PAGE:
This easy scone recipe calls for nectarines, but try swapping in different stone fruits, such as peaches and plums, as they ripen throughout the season. Serve for brunch or afternoon tea. Source: EatingWell Magazine, July/August 2019

Kate McDermott


Ingredient Checklist


Instructions Checklist
  • Position racks in middle and upper thirds of oven; preheat to 425 degrees F. Line 2 baking sheets with parchment paper.

  • Whisk all-purpose and whole-wheat flours, 1/2 cup sugar, baking powder, salt and baking soda in a large bowl.

  • Make a well in the flour mixture and crack egg in the center. Add sour cream, 1 cup milk, butter, oil, orange zest and vanilla. Using a fork, mix together quickly until everything has just come together but is not overmixed. Using a spatula, fold in nectarine.

  • Turn the dough out onto a lightly floured surface. Form into 2 balls and pat each into a 7-inch circle about 1 inch thick. Brush with the remaining 2 teaspoons milk and sprinkle with the remaining 2 teaspoons sugar. Cut each round into 8 wedges, separate and place on the prepared pans.

  • Bake the scones, swapping pans from top to bottom and front to back after 10 minutes, until golden brown, 20 to 25 minutes total.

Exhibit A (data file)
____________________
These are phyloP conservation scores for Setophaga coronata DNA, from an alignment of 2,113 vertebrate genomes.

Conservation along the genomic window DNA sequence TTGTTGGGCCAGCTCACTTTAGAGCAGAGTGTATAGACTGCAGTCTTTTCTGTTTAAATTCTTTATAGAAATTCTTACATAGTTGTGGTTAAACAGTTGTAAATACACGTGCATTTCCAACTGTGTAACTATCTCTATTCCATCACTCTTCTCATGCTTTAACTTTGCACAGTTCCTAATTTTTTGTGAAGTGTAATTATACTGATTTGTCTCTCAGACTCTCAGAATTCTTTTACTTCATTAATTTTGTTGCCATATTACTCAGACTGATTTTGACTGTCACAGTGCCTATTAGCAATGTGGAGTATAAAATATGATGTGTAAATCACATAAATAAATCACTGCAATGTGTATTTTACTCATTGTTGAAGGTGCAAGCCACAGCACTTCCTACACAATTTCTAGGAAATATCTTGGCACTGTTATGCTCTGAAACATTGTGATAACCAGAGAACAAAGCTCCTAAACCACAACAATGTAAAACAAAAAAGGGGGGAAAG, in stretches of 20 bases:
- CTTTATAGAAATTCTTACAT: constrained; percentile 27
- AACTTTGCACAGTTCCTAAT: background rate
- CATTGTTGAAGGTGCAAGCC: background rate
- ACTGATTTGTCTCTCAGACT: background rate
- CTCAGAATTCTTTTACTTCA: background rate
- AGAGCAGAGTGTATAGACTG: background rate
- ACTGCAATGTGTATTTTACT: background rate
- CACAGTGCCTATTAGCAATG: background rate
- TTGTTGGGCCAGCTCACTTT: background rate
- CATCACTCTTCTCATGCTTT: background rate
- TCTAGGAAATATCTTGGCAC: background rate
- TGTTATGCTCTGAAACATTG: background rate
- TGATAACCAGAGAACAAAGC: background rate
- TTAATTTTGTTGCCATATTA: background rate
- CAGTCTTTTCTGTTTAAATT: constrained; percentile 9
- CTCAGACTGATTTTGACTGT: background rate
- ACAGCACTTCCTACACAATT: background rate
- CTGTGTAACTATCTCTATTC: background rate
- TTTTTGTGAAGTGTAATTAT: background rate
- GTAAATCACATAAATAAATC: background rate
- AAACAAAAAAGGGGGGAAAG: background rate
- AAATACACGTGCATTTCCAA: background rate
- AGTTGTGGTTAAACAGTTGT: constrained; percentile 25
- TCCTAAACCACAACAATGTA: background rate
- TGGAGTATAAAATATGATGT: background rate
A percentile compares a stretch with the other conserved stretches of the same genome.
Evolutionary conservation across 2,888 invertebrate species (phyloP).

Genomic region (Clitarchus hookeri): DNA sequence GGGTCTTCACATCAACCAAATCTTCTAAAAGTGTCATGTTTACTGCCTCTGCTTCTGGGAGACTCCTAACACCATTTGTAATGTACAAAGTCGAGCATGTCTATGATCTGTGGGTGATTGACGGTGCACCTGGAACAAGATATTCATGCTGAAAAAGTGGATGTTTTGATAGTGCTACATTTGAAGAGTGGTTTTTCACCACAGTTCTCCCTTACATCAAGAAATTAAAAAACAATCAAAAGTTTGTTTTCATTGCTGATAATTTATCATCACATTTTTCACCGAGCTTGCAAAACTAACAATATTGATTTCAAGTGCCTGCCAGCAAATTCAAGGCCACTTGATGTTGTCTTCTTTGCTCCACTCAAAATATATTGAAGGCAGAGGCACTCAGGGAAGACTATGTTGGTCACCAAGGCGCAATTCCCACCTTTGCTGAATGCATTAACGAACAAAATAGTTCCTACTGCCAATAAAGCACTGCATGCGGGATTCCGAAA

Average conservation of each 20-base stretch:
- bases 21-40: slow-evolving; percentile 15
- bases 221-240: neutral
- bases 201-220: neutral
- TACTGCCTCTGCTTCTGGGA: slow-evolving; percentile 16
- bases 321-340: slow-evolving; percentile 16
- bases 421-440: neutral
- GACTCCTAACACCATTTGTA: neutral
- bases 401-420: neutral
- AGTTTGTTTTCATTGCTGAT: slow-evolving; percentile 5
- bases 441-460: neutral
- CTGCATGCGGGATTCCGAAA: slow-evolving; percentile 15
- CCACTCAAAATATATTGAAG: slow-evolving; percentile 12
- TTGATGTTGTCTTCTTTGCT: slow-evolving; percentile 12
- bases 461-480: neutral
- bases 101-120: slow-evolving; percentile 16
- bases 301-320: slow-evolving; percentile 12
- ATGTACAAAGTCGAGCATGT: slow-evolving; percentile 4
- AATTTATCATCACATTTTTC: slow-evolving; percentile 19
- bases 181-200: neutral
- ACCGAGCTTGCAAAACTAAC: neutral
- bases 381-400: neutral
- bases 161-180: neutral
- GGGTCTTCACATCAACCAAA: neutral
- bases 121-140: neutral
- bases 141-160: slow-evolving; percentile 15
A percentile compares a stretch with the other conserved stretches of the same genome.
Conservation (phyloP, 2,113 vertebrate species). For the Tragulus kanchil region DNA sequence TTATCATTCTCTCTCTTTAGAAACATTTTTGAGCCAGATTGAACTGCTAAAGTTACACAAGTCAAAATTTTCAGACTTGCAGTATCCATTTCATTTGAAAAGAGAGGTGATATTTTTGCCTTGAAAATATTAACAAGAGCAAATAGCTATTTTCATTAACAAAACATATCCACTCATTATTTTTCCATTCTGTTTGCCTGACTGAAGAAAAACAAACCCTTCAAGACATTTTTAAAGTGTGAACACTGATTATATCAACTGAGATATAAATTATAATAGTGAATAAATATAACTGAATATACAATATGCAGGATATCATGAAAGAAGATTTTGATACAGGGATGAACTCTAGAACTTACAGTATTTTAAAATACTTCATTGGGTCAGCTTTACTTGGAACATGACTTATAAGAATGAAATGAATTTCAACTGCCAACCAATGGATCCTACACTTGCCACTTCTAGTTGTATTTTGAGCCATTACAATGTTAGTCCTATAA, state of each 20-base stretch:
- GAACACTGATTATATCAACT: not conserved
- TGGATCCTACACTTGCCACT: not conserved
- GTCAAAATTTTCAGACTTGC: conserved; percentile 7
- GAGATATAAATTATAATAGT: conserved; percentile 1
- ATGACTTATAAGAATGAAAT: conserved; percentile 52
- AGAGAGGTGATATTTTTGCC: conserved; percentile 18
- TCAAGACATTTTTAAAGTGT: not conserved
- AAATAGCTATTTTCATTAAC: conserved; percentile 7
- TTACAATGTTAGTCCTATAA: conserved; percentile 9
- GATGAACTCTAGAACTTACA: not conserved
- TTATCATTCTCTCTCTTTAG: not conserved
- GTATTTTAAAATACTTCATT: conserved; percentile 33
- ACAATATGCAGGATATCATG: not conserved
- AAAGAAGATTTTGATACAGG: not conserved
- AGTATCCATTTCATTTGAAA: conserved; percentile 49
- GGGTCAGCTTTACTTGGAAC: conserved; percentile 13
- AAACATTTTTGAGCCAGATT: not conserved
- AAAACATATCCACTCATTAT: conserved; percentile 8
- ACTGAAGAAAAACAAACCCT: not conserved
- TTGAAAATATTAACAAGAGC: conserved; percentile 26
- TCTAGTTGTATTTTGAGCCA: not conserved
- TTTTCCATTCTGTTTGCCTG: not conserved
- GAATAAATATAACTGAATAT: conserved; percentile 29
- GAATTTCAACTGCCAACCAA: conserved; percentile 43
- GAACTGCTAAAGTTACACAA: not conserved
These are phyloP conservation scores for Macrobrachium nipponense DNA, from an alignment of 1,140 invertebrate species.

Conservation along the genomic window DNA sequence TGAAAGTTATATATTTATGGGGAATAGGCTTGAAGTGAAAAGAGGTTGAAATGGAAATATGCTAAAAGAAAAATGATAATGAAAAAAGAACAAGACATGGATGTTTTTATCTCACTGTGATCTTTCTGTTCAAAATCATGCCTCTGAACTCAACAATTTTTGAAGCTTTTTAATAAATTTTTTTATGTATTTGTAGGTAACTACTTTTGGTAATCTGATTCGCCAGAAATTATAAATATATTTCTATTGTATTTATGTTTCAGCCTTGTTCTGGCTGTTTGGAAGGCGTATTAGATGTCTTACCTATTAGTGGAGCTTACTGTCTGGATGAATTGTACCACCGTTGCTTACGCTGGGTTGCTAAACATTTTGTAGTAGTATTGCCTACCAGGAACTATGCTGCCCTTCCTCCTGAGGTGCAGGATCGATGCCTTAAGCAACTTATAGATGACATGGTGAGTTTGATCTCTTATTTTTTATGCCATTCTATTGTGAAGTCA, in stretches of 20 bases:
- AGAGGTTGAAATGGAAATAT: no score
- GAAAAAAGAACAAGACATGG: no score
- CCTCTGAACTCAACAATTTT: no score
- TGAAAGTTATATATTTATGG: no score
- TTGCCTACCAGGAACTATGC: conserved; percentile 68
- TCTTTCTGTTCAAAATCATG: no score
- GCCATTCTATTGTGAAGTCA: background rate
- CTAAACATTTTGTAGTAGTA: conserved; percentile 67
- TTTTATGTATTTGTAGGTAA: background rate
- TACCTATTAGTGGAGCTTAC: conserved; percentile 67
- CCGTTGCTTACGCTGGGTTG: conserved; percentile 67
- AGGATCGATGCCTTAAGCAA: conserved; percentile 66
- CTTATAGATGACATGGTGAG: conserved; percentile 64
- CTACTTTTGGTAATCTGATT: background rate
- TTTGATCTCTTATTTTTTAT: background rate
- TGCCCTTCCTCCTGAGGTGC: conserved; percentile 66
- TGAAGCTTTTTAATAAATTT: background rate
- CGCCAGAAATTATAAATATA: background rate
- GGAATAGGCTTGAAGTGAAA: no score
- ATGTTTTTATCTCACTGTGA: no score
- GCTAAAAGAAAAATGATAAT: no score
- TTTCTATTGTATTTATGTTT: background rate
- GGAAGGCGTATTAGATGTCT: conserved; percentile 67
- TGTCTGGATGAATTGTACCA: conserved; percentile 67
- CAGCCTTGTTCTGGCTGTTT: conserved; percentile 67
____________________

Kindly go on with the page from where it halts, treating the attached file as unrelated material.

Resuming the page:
Tip: To avoid the risk of a metallic taste, recipes that use more than a few teaspoons of baking powder often call for an aluminum-free version of the leavening agent. It can be found in the baking section of well-stocked markets.

To make ahead: Store airtight for up to 1 day; reheat at 300 degrees F for 10 to 15 minutes.

Equipment: Parchment paper

Nutrition Facts

239 calories; total fat 10.3g 16% DV; saturated fat 4g; cholesterol 30mg 10% DV; sodium 236mg 9% DV; potassium 101mg 3% DV; carbohydrates 32.7g 11% DV; fiber 2.1g 8% DV; sugar 9g; protein 5g 10% DV; exchange other carbs 2; vitamin a iu 230IU; vitamin c 1mg; folate 49mcg; calcium 115mg; iron 3mg; magnesium 8mg; added sugar 7g.

Reviews (2)

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Rating: 5 stars
Rating: 2 stars
I had never made scones before and didn't like the results. It may be me. I used 2% milk which I had on hand and I let the batter sit in the fridge for 2 hours before I baked it. It was a wet batter and I didn't knead it because I had let it sit. Also I substituted the orange zest with 2 TBSP of Grand Marnier liqeur and used blueberries. The flavor is decent it's best compared to a bread than a scone. It lacks the crumb and pastry-like quality that I was hoping for. Where did I fail? Read More